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[001] one is in possession for a term and retains possession by an agreement, and is ejected
[002] contrary to it.> If he is kept out by force he has an action on the agreement, and thus
[003] the agreement gives an exception to the possessor and an action to him who does not
[004] possess.1 The possessor has an exception because he enters into possession with the
[005] consent of the plaintiff, because he once wished it though he afterwards ceased to do
[006] so, for it suffices that he once wished it,2 nor may a mutual agreement be dissolved
[007] except by a contrary mutual agreement.3 In all these cases we must see whether the
[008] agreement was satisfied or not, and thus whether he who complains ought to be content
[009] or not.4 If it is agreed that he could enter,5 [as above more fully [in the portion]
[010] on gifts,]6 and thus an agreement falls into the assise and by it the assise falls and is
[011] turned into a jury to inquire into the agreement.

The exception against the words ‘he disseised him.’

[013] An exception may be raised against the assise by virtue of the phrase ‘he disseised
[014] him,’ for it may be alleged that the plaintiff never was in seisin. 7 For he is ejected who
[015] loses possession, not he who was never in possession;8 9nor is the assise available to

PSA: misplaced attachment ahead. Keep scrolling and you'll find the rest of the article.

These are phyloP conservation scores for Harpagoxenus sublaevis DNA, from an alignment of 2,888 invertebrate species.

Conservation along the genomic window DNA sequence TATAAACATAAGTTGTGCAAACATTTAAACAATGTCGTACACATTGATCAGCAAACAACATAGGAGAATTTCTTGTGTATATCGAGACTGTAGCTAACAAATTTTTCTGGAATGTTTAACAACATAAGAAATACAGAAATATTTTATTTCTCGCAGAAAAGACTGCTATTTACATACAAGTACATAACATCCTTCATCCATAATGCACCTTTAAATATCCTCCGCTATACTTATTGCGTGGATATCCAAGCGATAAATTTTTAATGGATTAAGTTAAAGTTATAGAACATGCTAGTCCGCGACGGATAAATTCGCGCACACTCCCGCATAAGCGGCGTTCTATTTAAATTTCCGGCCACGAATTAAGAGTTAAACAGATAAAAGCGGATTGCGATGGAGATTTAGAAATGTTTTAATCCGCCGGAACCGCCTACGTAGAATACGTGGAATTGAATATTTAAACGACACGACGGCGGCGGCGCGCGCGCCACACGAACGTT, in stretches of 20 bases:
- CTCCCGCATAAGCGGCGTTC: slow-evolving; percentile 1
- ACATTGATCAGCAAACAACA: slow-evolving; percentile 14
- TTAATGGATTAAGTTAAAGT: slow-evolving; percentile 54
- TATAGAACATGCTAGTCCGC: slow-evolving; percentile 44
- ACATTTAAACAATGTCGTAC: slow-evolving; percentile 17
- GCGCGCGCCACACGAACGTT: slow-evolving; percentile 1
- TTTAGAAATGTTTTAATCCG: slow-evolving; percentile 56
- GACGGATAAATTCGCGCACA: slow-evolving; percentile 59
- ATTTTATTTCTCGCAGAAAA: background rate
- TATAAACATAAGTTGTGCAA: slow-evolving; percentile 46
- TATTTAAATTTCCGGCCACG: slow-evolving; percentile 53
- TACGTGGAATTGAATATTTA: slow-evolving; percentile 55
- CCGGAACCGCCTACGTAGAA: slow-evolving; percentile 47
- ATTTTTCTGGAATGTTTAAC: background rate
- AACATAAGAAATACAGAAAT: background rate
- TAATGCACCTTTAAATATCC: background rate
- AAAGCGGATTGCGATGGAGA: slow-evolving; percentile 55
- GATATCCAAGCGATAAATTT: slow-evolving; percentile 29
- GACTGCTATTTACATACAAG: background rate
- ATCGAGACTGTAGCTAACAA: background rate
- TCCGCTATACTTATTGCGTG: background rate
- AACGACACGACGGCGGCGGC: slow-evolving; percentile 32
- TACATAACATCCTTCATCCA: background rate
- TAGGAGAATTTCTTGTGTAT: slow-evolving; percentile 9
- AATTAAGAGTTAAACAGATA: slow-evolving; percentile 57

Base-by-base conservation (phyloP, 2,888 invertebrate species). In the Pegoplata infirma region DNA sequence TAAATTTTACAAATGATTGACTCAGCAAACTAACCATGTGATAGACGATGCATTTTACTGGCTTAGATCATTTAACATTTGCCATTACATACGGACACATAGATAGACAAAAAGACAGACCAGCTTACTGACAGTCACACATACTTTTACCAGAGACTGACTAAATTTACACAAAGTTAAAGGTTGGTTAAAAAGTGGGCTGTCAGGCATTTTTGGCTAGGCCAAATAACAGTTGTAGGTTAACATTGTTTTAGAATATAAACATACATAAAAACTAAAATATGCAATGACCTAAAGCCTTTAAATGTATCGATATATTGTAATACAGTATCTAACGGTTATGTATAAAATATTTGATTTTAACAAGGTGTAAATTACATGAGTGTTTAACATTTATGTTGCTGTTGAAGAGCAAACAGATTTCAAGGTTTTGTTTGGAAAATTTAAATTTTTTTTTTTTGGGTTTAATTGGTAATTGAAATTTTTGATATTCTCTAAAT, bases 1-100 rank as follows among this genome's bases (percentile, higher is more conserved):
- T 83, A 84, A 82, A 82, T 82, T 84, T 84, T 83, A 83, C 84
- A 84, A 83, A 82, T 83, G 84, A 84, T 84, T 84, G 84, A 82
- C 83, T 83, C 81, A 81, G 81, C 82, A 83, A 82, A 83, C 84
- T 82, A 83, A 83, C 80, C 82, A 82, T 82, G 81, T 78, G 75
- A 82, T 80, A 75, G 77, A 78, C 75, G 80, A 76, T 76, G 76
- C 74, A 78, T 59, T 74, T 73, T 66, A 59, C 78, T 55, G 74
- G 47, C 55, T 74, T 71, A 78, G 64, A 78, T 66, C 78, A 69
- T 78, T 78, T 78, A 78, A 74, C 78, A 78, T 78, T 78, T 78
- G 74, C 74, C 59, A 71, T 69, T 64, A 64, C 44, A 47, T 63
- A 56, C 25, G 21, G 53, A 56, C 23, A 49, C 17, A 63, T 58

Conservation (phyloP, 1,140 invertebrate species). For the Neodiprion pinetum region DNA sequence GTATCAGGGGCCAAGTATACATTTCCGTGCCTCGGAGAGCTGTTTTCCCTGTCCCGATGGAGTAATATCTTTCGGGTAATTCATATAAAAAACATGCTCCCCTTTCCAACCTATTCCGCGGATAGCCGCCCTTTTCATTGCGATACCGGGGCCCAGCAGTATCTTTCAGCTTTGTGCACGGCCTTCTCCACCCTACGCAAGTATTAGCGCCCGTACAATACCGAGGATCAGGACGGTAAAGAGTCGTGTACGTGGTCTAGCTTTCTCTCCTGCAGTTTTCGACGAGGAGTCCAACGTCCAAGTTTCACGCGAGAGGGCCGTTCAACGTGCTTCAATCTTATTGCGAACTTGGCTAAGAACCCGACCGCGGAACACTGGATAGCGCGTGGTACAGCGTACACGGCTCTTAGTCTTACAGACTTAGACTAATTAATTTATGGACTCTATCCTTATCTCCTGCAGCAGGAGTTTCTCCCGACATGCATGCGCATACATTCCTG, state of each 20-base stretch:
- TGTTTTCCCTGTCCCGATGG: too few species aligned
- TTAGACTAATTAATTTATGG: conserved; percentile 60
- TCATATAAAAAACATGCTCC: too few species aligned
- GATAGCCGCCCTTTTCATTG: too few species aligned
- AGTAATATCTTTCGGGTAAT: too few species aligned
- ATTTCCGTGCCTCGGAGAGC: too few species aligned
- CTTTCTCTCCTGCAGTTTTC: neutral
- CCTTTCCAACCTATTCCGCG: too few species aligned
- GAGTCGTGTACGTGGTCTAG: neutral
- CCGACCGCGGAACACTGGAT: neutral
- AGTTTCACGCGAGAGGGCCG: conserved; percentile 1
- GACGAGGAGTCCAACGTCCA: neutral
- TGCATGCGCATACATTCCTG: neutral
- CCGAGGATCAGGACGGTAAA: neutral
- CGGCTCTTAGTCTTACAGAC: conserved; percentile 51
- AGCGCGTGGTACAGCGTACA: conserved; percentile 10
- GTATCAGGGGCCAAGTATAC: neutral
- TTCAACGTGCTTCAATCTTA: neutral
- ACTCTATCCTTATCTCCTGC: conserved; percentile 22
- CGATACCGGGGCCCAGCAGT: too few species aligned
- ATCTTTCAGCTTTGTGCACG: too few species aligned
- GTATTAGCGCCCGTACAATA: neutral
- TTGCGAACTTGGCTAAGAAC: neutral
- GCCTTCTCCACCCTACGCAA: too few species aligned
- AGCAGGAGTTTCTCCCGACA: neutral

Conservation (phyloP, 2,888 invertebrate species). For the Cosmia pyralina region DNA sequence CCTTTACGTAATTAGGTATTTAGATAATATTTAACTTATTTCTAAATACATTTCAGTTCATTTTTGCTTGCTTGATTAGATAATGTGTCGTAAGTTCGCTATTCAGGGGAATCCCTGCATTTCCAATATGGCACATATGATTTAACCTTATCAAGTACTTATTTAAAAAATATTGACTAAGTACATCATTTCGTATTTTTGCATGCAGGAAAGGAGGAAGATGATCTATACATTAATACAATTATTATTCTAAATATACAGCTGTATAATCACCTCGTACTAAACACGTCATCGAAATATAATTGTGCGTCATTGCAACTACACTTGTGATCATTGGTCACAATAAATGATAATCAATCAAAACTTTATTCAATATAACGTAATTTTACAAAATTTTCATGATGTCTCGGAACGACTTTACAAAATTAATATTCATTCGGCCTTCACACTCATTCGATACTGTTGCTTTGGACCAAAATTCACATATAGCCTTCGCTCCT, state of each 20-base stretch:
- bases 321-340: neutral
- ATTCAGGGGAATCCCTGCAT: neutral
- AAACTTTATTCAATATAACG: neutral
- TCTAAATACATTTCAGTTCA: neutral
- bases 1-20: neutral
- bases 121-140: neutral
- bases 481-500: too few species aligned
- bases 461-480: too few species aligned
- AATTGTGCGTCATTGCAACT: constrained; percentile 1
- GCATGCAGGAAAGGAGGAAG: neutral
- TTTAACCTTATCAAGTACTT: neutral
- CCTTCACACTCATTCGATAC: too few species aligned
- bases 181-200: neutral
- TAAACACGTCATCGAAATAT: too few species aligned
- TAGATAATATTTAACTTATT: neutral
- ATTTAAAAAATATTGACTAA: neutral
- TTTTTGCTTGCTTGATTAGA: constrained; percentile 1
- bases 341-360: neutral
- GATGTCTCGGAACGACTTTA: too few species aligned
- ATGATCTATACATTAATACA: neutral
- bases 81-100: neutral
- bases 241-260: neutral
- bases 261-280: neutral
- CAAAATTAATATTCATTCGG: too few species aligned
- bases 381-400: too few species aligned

[016] anyone except one who, when he was ejected, possessed, nor is anyone taken to be
[017] ejected except one who possesses,10 in his own name.11 For one may not be disseised
[018] who never had seisin, neither in his own name nor in another's. If in another's, as a
[019] procurator, creditor, farmer or villein, though they have natural possession, the
[020] assise is not available to them if they are ejected, but to the owner, who always has
[021] civil possession and retains natural possession for himself through them.12 And since
[022] to be in seisin is very different from being seised, just as it is very different to be in
[023] possession and to possess,13 we must see who is so seised that he may recover his seisin
[024] and who is not. It is clear that some are in seisin and not seised, as those who possess
[025] in the name of another, as said above; though they are in possession with the consent
[026] of the lords, and though in a way they are seised, with respect to the use and the fruits,
[027] they are not seised as of a free tenement, though they may recover their possession in
[028] a way other than by the assise, as will be explained below.14 There are some who are in
[029] seisin and not seised before [a certain] time, peaceful and long, which may suffice for
[030] title, through the negligence or acquiescence or weakness of lords, as intruders and
[031] disseisors, and others, who, by reason of being conjoined,15 as a husband with his wife
[032] when there are no children of the marriage, or if they have children


1. Supra ii, 69, infra 146, 148

2. D.

3. D. 50.17.35; supra ii, 289, infra 129, 167-8, 178

4. Supra ii, 69, iii, 36, infra 146

5. Deleted

6. Supra ii, 69, 145

7-8. D.; ‘deicitur’ for ‘dicitur,’ as D. and LA, MC, OC

9-10. D.; supra 34

11. D. 41.2.18.pr.

12. Supra 33, infra 136

13. D.; supra 33

14. Infra 161

15. Supra 113-14, infra 129

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